As the lesson moves away from teacher guidance to semi-free or free languageproduction by the student, we think of it in terms of language production. Thisproduction activity may take the form of a group solution to a problem [oral] or awritten task, or the use of a particular grammatical item [ie story in past tense ordescriptions of a person using adjectives/adverbs]. The final output by the

    student should meet the aims of the lesson with the teacher monitoring for errorsbut much more an observer than anything else at this stage. Here, the studentsshould be producing the target language with minimal, if any, teacherinterference.

    Always remember that you will not instantly have perfect production of languageby your students. A new item, especially an important one such as past tenseforms or personal pronouns needs a bit of thinking about and several weeks ofrevisiting by the students before they are secure. Whats more they will progessat different rates. Perfect production does not magically occur in every student at

    the same time! Your job is to make sure that they have a chance to experimentand learn through making mistakes. If you only ever do controlled practice,students do not have the chance to use what they know alongside what they arelearning to use.

    Practice and production should be seen as leading from one to the other. It is nouse springing a production task on students that you have not prepared them forthrough practice. For example, talking about what kind of movies you like doesnot lead immediately to students writing reviews of films. That is a different skill.

    Unit 4 10 Module 2

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    Directing someone around your school in controlled practice does not leadstraight to writing directions to your house as the vocabularyis completelydifferent. You cannot give students a biography of a famous dead person to studyand then expect them to write their own biography as the tenses are different forpeople still living.

    This is a common mistake among novice teachers and one you should watch outfor as you begin teaching.

    Unit 4 11 Module 2

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    It is extemely important that you end your class cleanly and with a refocussing onwhat the class have been doing.Some teachers do this very formally by talking with the class about what wehave been learning today or referring back to lesson aims written on the whiteboard. The students can see how the lesson has progressed and how theactivities are all linked.Some teachers have a short question and answer session in which the studentsgive their opinion on what they think they have learnt.In other lessons the whole class review may be longer. For example, if yourstudents have been writing letters in pairs or doing a discussion task in groupsthen you may wish them to present what they have done to the class.You also need this stage in the lesson to give your students a homework taskwhile they are clearly focussed on you!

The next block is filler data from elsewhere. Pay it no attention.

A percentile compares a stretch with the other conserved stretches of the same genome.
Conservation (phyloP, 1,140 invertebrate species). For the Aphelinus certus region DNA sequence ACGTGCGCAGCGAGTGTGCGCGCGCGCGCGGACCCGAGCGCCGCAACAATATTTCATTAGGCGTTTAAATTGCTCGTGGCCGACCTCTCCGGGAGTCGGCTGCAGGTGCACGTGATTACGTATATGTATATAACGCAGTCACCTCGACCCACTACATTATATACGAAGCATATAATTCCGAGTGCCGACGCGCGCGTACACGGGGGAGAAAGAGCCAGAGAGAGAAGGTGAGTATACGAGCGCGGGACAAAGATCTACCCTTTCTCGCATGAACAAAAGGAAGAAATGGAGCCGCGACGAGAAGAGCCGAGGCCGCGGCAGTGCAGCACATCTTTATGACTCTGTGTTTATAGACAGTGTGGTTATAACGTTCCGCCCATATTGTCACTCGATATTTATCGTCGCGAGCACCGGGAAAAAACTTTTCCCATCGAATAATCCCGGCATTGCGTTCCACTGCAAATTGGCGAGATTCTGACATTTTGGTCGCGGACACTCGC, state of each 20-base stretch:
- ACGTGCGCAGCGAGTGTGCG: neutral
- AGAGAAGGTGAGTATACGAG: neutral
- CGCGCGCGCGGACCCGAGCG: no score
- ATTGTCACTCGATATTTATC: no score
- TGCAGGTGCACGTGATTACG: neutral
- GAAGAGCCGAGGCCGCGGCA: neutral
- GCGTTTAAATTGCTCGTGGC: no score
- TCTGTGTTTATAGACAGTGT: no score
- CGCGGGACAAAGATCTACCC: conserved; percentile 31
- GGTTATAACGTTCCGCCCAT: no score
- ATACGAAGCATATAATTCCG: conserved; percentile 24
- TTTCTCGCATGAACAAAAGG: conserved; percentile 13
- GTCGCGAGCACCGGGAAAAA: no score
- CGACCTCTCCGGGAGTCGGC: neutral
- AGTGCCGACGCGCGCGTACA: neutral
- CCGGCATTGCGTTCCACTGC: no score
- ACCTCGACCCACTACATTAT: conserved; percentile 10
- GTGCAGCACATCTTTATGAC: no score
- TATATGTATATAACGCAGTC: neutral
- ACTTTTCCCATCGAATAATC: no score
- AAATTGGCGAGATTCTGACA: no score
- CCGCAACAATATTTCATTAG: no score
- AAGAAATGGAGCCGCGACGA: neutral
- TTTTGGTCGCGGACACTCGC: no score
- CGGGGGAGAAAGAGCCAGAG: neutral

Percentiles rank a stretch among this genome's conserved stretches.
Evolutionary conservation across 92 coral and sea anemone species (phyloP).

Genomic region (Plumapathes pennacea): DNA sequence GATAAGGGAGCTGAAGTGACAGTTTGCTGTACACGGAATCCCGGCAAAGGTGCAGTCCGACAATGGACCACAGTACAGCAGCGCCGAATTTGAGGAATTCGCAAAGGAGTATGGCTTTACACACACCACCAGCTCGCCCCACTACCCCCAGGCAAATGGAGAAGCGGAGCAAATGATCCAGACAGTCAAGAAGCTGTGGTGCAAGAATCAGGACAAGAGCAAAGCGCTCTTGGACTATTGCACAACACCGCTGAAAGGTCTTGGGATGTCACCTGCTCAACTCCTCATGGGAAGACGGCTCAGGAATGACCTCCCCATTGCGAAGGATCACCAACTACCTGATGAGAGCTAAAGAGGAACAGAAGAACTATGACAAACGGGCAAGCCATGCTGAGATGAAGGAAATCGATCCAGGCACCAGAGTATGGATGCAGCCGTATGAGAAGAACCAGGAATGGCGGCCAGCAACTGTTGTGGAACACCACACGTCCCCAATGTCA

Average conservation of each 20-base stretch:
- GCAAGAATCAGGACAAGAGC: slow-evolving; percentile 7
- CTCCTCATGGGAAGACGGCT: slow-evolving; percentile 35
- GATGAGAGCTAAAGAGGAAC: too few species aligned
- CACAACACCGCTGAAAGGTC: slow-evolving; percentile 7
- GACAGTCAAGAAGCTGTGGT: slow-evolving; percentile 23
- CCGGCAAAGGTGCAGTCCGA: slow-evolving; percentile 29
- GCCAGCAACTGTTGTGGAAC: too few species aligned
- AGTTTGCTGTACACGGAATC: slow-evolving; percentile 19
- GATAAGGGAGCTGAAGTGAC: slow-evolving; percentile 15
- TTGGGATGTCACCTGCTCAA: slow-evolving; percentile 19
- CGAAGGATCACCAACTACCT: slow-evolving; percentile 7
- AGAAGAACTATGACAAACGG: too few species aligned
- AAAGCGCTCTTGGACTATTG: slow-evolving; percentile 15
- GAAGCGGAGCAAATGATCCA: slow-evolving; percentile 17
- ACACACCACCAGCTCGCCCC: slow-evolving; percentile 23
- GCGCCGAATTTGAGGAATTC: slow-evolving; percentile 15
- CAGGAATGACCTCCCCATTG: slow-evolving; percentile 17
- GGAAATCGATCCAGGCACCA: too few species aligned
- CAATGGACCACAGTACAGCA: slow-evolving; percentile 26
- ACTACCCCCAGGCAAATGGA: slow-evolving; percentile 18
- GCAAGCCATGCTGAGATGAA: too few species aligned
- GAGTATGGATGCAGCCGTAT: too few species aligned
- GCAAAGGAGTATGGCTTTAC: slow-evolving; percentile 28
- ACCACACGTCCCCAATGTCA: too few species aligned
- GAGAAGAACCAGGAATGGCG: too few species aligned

SELF-CHECK 4:2 4

    1. How does the role of the teacher change through an ESOL lesson asdescribed above?

    2. Match the parts of the lesson described to the four stages below.

    "I asked the class about the weather today, and we wrote somevocabulary on the board. Next, I gave out worksheets with picturesof the weather and days of the week, and as I played a listening ofthis week's weather forecast, students listened and matched the

    picture to the correct day. This was followed by pairwork, with aninformation gap activity in which students completed a weather map ofBritain. The final activity was a written description of the weather ineach season in their own country. Some of them read out what they hadwritten to the class. For homework I gave them a research task on theclimate in a range of different cities around the world so that we can preparea class display next lesson.